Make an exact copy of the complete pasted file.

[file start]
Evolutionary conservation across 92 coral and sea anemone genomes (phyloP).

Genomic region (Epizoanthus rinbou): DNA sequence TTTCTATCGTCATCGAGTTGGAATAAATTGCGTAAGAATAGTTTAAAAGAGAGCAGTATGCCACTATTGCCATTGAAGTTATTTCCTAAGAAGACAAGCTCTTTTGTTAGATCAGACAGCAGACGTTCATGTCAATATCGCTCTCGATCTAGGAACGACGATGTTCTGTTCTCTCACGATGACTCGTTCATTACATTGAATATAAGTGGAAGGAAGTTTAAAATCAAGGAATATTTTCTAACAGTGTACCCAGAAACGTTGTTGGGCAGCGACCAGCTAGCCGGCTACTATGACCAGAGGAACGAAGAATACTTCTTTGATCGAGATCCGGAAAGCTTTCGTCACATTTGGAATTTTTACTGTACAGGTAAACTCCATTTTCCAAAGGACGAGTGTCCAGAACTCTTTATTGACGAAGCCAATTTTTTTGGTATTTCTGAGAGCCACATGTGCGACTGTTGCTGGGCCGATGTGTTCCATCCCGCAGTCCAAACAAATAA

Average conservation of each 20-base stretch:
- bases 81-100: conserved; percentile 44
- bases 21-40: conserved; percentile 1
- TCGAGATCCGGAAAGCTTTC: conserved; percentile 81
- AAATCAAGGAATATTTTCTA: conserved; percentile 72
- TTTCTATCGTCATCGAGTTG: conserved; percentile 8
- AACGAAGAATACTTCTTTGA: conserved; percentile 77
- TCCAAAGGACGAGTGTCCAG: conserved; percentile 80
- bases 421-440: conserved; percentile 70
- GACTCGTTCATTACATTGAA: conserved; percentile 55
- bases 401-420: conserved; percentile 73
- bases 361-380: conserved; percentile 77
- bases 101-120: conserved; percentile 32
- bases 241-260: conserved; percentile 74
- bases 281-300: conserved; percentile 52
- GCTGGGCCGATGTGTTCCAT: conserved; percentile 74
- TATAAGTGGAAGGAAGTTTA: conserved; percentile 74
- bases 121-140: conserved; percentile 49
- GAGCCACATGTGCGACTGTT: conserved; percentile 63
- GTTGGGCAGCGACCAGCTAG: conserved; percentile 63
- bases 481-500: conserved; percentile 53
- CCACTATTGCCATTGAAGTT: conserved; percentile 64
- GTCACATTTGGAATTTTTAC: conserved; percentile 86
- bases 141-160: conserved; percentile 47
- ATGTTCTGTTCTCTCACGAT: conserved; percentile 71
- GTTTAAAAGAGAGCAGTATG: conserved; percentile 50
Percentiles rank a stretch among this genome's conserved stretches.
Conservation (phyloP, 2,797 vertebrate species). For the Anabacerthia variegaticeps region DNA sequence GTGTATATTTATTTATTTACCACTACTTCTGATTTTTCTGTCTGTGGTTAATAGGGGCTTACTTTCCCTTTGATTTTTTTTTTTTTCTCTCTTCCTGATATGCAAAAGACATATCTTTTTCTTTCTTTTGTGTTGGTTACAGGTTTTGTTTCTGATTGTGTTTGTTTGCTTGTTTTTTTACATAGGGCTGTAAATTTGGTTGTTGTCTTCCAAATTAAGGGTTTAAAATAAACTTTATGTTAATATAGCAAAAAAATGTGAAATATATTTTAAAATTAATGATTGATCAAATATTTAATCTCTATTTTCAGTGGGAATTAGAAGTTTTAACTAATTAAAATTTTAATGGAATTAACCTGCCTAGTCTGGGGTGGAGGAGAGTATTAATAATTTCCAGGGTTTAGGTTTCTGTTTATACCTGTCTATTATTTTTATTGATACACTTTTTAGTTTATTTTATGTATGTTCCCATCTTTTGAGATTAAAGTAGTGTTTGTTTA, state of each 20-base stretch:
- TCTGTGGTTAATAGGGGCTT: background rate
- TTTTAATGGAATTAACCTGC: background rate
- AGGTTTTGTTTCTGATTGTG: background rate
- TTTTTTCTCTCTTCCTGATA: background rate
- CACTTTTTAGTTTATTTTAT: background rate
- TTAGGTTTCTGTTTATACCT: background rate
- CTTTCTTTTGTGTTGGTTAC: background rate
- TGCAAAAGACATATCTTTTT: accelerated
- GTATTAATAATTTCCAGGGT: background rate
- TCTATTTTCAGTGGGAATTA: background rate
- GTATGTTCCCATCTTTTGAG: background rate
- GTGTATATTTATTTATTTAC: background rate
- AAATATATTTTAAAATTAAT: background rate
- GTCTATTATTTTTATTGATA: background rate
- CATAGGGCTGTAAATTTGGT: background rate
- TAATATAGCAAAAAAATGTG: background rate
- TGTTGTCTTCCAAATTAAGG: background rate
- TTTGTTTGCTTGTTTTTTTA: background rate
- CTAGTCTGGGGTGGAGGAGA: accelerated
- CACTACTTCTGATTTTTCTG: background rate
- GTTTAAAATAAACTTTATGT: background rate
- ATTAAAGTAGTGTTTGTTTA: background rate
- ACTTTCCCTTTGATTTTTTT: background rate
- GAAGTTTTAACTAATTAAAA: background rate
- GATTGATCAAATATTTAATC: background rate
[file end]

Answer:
Evolutionary conservation across 92 coral and sea anemone genomes (phyloP).

Genomic region (Epizoanthus rinbou): DNA sequence TTTCTATCGTCATCGAGTTGGAATAAATTGCGTAAGAATAGTTTAAAAGAGAGCAGTATGCCACTATTGCCATTGAAGTTATTTCCTAAGAAGACAAGCTCTTTTGTTAGATCAGACAGCAGACGTTCATGTCAATATCGCTCTCGATCTAGGAACGACGATGTTCTGTTCTCTCACGATGACTCGTTCATTACATTGAATATAAGTGGAAGGAAGTTTAAAATCAAGGAATATTTTCTAACAGTGTACCCAGAAACGTTGTTGGGCAGCGACCAGCTAGCCGGCTACTATGACCAGAGGAACGAAGAATACTTCTTTGATCGAGATCCGGAAAGCTTTCGTCACATTTGGAATTTTTACTGTACAGGTAAACTCCATTTTCCAAAGGACGAGTGTCCAGAACTCTTTATTGACGAAGCCAATTTTTTTGGTATTTCTGAGAGCCACATGTGCGACTGTTGCTGGGCCGATGTGTTCCATCCCGCAGTCCAAACAAATAA

Average conservation of each 20-base stretch:
- bases 81-100: conserved; percentile 44
- bases 21-40: conserved; percentile 1
- TCGAGATCCGGAAAGCTTTC: conserved; percentile 81
- AAATCAAGGAATATTTTCTA: conserved; percentile 72
- TTTCTATCGTCATCGAGTTG: conserved; percentile 8
- AACGAAGAATACTTCTTTGA: conserved; percentile 77
- TCCAAAGGACGAGTGTCCAG: conserved; percentile 80
- bases 421-440: conserved; percentile 70
- GACTCGTTCATTACATTGAA: conserved; percentile 55
- bases 401-420: conserved; percentile 73
- bases 361-380: conserved; percentile 77
- bases 101-120: conserved; percentile 32
- bases 241-260: conserved; percentile 74
- bases 281-300: conserved; percentile 52
- GCTGGGCCGATGTGTTCCAT: conserved; percentile 74
- TATAAGTGGAAGGAAGTTTA: conserved; percentile 74
- bases 121-140: conserved; percentile 49
- GAGCCACATGTGCGACTGTT: conserved; percentile 63
- GTTGGGCAGCGACCAGCTAG: conserved; percentile 63
- bases 481-500: conserved; percentile 53
- CCACTATTGCCATTGAAGTT: conserved; percentile 64
- GTCACATTTGGAATTTTTAC: conserved; percentile 86
- bases 141-160: conserved; percentile 47
- ATGTTCTGTTCTCTCACGAT: conserved; percentile 71
- GTTTAAAAGAGAGCAGTATG: conserved; percentile 50
Percentiles rank a stretch among this genome's conserved stretches.
Conservation (phyloP, 2,797 vertebrate species). For the Anabacerthia variegaticeps region DNA sequence GTGTATATTTATTTATTTACCACTACTTCTGATTTTTCTGTCTGTGGTTAATAGGGGCTTACTTTCCCTTTGATTTTTTTTTTTTTCTCTCTTCCTGATATGCAAAAGACATATCTTTTTCTTTCTTTTGTGTTGGTTACAGGTTTTGTTTCTGATTGTGTTTGTTTGCTTGTTTTTTTACATAGGGCTGTAAATTTGGTTGTTGTCTTCCAAATTAAGGGTTTAAAATAAACTTTATGTTAATATAGCAAAAAAATGTGAAATATATTTTAAAATTAATGATTGATCAAATATTTAATCTCTATTTTCAGTGGGAATTAGAAGTTTTAACTAATTAAAATTTTAATGGAATTAACCTGCCTAGTCTGGGGTGGAGGAGAGTATTAATAATTTCCAGGGTTTAGGTTTCTGTTTATACCTGTCTATTATTTTTATTGATACACTTTTTAGTTTATTTTATGTATGTTCCCATCTTTTGAGATTAAAGTAGTGTTTGTTTA, state of each 20-base stretch:
- TCTGTGGTTAATAGGGGCTT: background rate
- TTTTAATGGAATTAACCTGC: background rate
- AGGTTTTGTTTCTGATTGTG: background rate
- TTTTTTCTCTCTTCCTGATA: background rate
- CACTTTTTAGTTTATTTTAT: background rate
- TTAGGTTTCTGTTTATACCT: background rate
- CTTTCTTTTGTGTTGGTTAC: background rate
- TGCAAAAGACATATCTTTTT: accelerated
- GTATTAATAATTTCCAGGGT: background rate
- TCTATTTTCAGTGGGAATTA: background rate
- GTATGTTCCCATCTTTTGAG: background rate
- GTGTATATTTATTTATTTAC: background rate
- AAATATATTTTAAAATTAAT: background rate
- GTCTATTATTTTTATTGATA: background rate
- CATAGGGCTGTAAATTTGGT: background rate
- TAATATAGCAAAAAAATGTG: background rate
- TGTTGTCTTCCAAATTAAGG: background rate
- TTTGTTTGCTTGTTTTTTTA: background rate
- CTAGTCTGGGGTGGAGGAGA: accelerated
- CACTACTTCTGATTTTTCTG: background rate
- GTTTAAAATAAACTTTATGT: background rate
- ATTAAAGTAGTGTTTGTTTA: background rate
- ACTTTCCCTTTGATTTTTTT: background rate
- GAAGTTTTAACTAATTAAAA: background rate
- GATTGATCAAATATTTAATC: background rate